Melanoma is an aggressive form of cancer that can be life-threatening. It typically affects the skin, but it can also occur in the mouth, eyes, or under the nails. Everyone has a few moles, brown spots, and birthmarks, but people with more than 100 moles are at a greater risk of developing melanoma. The first signs often appear in atypical moles and develop slowly over time.
Melanoma often starts with a change to healthy skin, such as a darker spot or an abnormal new mole. Normal moles are round and symmetrical. Moles that are not symmetrical are one of the first warning signs of melanoma. People prone to moles and other spots should regularly check their skin for new or strange-looking spots.
The borders of aggressive tumors are generally irregular, notched, or ragged. In contrast, the edges of non-malignant tumors are usually smooth and regular. Additionally, any change in the surface of a mole is a warning sign. Scaliness, oozing, bleeding, or the appearance of a lump or bump should be inspected, as should any redness or a new swelling beyond the border of the mole, or spread of pigment from the border of a spot into the surrounding skin.
Uniform color is usually a sign of a healthy mole. Melanomas tend to develop a variety of colors, particularly shades of black, brown, and tan. They may also be blue, red, white, or pink. If a mole suddenly changes color, or is sore and does not heal for a long time, this should prompt an individual to seek medical attention.
Healthy moles are generally small and flat. They do not cause pain, itching, or any other sensation. In general, moles larger than about a quarter-inch — the size of a pencil eraser — could indicate a melanoma if other characteristics, like the edges and color shade, are also problematic. A large birthmark does not mean melanoma, but if it begins to develop an irregular border or different color, or lose its symmetry, a doctor should investigate. However, smaller moles can be problematic as well, which is why watching for various signs and alarming changes is important.
Common, benign moles look the same over time. They might get a little darker during the summer, but they do not usually change shape, color, or symmetry. Be on the alert when a mole starts to evolve or change in any way. Any change in size, shape, color, elevation, or other trait is suspicious. Be cautious when a mole starts bleeding, itching, or crusting, when sensation changes, or if pain develops in the area.
Sometimes, skin melanomas are unbearably itchy. Moles that suddenly begin causing a lot of irritation to the surrounding area should prompt a visit to the doctor or dermatologist. Conditions other than skin cancer, such as allergies and eczema, can also cause itching of the skin. However, if the itching is concentrated around a particular mole, it is a good idea to get it checked out.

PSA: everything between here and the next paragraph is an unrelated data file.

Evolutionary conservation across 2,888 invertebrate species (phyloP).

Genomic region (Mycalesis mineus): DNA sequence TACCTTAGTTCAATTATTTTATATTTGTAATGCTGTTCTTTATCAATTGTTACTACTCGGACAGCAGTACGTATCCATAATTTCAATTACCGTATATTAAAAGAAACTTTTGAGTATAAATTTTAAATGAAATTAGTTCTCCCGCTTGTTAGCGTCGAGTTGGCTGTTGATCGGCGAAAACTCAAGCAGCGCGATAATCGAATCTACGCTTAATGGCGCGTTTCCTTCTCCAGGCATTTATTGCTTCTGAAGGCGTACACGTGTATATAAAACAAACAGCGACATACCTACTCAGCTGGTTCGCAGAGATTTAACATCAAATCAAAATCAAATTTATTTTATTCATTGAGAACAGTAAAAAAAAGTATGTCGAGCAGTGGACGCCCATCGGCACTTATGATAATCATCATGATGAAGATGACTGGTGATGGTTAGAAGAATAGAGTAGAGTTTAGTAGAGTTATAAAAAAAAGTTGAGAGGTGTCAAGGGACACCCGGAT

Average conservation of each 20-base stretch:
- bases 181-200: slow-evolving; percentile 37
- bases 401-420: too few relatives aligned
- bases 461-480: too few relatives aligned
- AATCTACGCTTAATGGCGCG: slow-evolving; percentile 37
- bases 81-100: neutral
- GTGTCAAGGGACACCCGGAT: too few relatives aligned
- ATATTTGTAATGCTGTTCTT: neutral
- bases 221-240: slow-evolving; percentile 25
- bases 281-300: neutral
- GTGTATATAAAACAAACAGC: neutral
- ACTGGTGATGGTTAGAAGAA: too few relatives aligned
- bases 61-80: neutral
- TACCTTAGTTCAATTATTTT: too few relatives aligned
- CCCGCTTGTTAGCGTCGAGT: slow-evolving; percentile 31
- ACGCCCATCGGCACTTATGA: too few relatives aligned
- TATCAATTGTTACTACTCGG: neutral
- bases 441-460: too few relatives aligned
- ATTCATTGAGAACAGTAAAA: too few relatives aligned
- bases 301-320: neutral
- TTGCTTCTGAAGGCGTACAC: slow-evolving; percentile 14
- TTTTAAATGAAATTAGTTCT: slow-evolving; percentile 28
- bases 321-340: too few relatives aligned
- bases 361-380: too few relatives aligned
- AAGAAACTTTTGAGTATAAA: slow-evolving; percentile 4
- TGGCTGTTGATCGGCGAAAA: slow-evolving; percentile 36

Healthy moles should not be painful or uncomfortable. See a doctor as soon as possible when any moles begin hurting for no reason, particularly if the problematic growth has any of the other characteristic signs of melanoma, such as itching or a recent change in color, size, or symmetry.
Sometimes, melanoma develops in the eye. The symptoms differ slightly from those of skin melanoma. The cancer may only be in the eye, or it may spread to another location, most commonly the liver. Too much exposure to sunlight is a significant risk factor for melanoma, and people with fair skin and blue eyes are most affected. Symptoms of melanoma of the eye include bulging eyes, changes in iris color, poor vision in the affected eye, and red, swollen, or painful eyes.
Subungual melanoma is skin cancer under the nail, and it is relatively rare. People of African American heritage, and other individuals with darker skin pigments, are the most often affected individuals. The first indication of subungual melanoma is usually a brown or black discoloration, which is often mistaken for a bruise. If caught early, recovery rates for this type of melanoma are quite high. A biopsy can confirm the diagnosis; doctors may remove or soften the nail to remove a segment of skin to send to a pathologist.
Mouth cancer or oral cancer occurs when a tumor develops on the surface of the tongue, mouth, lips, or gums. Tumors can also occur in the salivary glands, tonsils, and pharynx, the part of the throat leading from the mouth to the windpipe, but these locations are less common and usually occur as part of a syndrome. Symptoms of melanoma of the mouth include red or white patches on the lining of the mouth or tongue, ulcers, lumps, and pain while eating and swallowing. Oral pigmentation can also occur, ranging from light brown to blue-black, red, or purple. Like skin melanomas, they are usually multiple colors.
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